5. Testing the Prototype to Find the Right Solution

Now, prototypes are made only to receive early feedback on the product. That’s why testing and prototyping go hand-in-hand. At this stage, you’ll get an idea about what your early users think of your prototypes. What is working and where do you need to work furthermore? Are you truly touching people’s hearts with a product or are our customers merely “satisfied” with our product?

Suppose you create a substitute choco-bar that’s healthy, filled with various nuts and dry fruits and give it to Sudhir, who asked for a healthy chocolate bar. He eats it and tells you that the choco-bar gives a bitter aftertaste. That’s because you have used stevia to avoid sugar in the choco-bar to make it healthier but he doesn’t like its taste at all. Now, suppose you have mass-produced this product and now it’s in the hands of many more people like Sudhir. From this example, you definitely know that you must prototype and test your prototype before launching the product in the market.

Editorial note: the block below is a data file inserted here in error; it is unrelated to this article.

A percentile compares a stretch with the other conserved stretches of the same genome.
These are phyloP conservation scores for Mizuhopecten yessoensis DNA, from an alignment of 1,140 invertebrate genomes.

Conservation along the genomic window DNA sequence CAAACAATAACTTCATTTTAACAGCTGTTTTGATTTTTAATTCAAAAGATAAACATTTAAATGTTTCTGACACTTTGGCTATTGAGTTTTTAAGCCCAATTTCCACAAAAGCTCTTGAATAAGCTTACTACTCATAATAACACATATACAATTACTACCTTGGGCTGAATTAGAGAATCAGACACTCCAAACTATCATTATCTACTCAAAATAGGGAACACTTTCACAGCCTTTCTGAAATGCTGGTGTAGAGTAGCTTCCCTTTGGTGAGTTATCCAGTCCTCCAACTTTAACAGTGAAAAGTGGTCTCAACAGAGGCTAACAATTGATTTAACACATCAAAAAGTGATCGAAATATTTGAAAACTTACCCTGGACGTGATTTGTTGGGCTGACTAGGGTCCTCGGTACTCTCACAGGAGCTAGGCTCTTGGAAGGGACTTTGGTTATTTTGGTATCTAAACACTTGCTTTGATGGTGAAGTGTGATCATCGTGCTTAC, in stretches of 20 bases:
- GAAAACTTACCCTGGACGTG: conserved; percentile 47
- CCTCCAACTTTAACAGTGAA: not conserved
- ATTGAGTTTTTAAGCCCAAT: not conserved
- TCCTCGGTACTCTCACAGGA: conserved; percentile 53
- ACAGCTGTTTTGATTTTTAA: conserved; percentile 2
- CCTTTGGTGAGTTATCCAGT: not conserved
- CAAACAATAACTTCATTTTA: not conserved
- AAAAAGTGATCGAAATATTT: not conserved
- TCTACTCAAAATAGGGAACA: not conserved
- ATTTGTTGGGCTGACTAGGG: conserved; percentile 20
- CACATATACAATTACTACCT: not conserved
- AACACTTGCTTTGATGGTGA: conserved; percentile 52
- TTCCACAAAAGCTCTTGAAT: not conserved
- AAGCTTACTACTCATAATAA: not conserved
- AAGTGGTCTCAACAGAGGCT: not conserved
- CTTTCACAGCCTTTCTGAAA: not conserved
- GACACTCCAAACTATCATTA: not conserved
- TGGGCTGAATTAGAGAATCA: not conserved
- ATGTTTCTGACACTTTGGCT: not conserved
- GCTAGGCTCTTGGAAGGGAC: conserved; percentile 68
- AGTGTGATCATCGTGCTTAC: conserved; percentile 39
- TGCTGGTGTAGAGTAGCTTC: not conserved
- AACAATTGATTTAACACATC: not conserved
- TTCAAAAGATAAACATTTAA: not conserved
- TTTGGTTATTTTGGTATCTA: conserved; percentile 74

You prototype, you distribute things to your customers as soon as you can, and you refine your work in response to their comments. This is how to be a good product manager.

The Bottom Line

As you move through all the five stages of Design Thinking, the only thing left to do now is to tell the tale with your final product on the shelf. Now, you have finally identified a genuine problem your consumers were having, and you delivered a solution. Isn’t this a characteristic of the best product managers?